Arian Foster is my pick in the Houston Texans backfield at the moment, after word came out that he’s currently their starter (according to their running backs coach). One thing is certain, and that’s the Texans are likely to jerk you around about who the starting RB is, at least until Week 1. So I wouldn’t draft a Texans RB too high, and give Foster or Ben Tate the nod, when I do draft. Wait until one goes, then consider drafting the other (that is, draft them late).
On a similar note, I suggest you avoid the Washington Redskins running backs in 2010. Between Clinton Portis, Larry Johnson, and Fast Willie Parker, I’m sure one has productive numbers, at least for a certain stretch of games. But deciding who ends of being that runner isn’t an easy task, and hopefully you’ll address your RB position, before you have to rely on these guys. My advice is to wait until 2 of the 3 are gone off the board, then take a flier on the last of the three in the late-late rounds.
- 1. Andre Johnson – Houston Texans (7)
2. Larry Fitzgerald – Arizona Cardinals (4)
3. Reggie Wayne – Indianapolis Colts (7)
4. Miles Austin – Dallas Cowboys (4)
5. Desean Jackson – Philadelphia Eagles (8)
6. Randy Moss – New England Patriots (5)
7. Marques Colston – New Orleans Saints (10)
8. Roddy White – Atlanta Falcons (4)
9. Calvin Johnson – Detroit Lions (7)
10. Brandon Marshall – Miami Dolphins (5)
11. Sidney Rice – Minnesota Vikings (4)
12. Anquan Boldin – Baltimore Ravens (8)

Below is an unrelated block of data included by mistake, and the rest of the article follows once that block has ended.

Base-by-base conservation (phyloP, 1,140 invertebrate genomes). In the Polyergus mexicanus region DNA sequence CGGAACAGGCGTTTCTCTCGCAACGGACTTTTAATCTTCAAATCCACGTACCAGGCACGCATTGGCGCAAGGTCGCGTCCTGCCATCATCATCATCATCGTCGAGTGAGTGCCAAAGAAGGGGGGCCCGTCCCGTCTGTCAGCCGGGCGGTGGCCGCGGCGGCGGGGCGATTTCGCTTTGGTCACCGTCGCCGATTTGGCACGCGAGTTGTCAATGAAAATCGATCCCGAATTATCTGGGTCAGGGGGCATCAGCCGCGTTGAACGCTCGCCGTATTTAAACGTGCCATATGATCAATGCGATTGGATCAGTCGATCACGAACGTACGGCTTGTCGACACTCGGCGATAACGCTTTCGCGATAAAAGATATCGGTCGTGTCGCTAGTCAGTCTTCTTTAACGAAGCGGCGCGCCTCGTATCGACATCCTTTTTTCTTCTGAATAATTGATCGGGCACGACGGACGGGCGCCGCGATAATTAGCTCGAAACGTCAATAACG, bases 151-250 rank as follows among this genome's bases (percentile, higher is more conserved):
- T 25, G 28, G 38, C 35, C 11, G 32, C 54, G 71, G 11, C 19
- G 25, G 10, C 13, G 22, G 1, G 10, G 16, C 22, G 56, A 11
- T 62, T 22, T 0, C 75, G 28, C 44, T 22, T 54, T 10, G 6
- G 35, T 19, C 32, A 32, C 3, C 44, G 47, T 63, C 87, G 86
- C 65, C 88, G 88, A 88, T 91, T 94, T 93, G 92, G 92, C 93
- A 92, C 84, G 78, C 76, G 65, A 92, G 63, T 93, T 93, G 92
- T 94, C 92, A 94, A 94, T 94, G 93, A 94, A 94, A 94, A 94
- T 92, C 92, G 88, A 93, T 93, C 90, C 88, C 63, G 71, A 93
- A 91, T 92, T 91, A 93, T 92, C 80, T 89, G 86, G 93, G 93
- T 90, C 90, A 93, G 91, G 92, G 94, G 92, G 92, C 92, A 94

13. Vincent Jackson – San Diego Chargers (10)
14. Steve Smith – New York Giants (8)
15. Greg Jennings – Green Bay Packers (10)
16. Michael Crabtree – San Francisco 49ers (9)
17. Hakeem Nicks – New York Giants (8)
18. Chad Ochocinco – Cincinnati Bengals (6)
19. Donald Driver – Green Bay Packers (10)
20. Steve Smith – Carolina Panthers (6)
21. Mike Sims-Walker – Jacksonville Jaguars (9)
22. Hines Ward – Pittsburgh Steelers (5)
23. Santonio Holmes – New York Jets (7)
24. Dwayne Bowe – Kansas City Chiefs (4)
25. *Wes Welker – New England Patriots (5)
26. Dez Bryant – Dallas Cowboys (4)
27. Percy Harvin – Minnesota Vikings (4)
28. Jeremy Maclin – Philadelphia Eagles (8)
29. Pierre Garcon – Indianapolis Colts (7)
30. Robert Meachem – New Orleans Saints (10)
31. T.J. Houshmandzadeh – Seattle Seahawks (5)
32. Kenny Britt – Tennessee Titans (9)
33. Mike Wallace – Pittburgh Steelers (5)
34. Santana Moss – Washington Redskins (9)
35. Derrick Mason – Baltimore Ravens (8)
36. Steve Breaston – Arizona Cardinals (6)
37. Braylon Edwards – New York Jets (7)
38. Antonio Bryant – Cincinnati Bengals (6)
39. Lee Evans – Buffalo Bills (6)
40. Devin Aromashodu – Chicago Bears (8)
41. Julian Edelman – New England Patriots (5)
42. Austin Collie – Indianapolis Colts (7)
43. Kevin Walter / Jacoby Jones – Houston Texans (7)
44. Johnny Knox – Chicago Bears (8)
45. Demaryius Thomas – Denver Broncos (9)
46. Anthony Gonzales – Indianapolis Colts (7)
47. Louis Murphy – Oakland Raiders (10)
48. Chaz Schilens – Oakland Raiders (10)
49. Mohamed Massaquoi – Cleveland Browns (8)
50. Devin Hester – Chicago Bears (8)
51. Eddie Royal – Denver Broncos (9)
52. Donnie Avery – St. Louis Rams (9)
53. Chris Chambers – Kansas City Chiefs (4)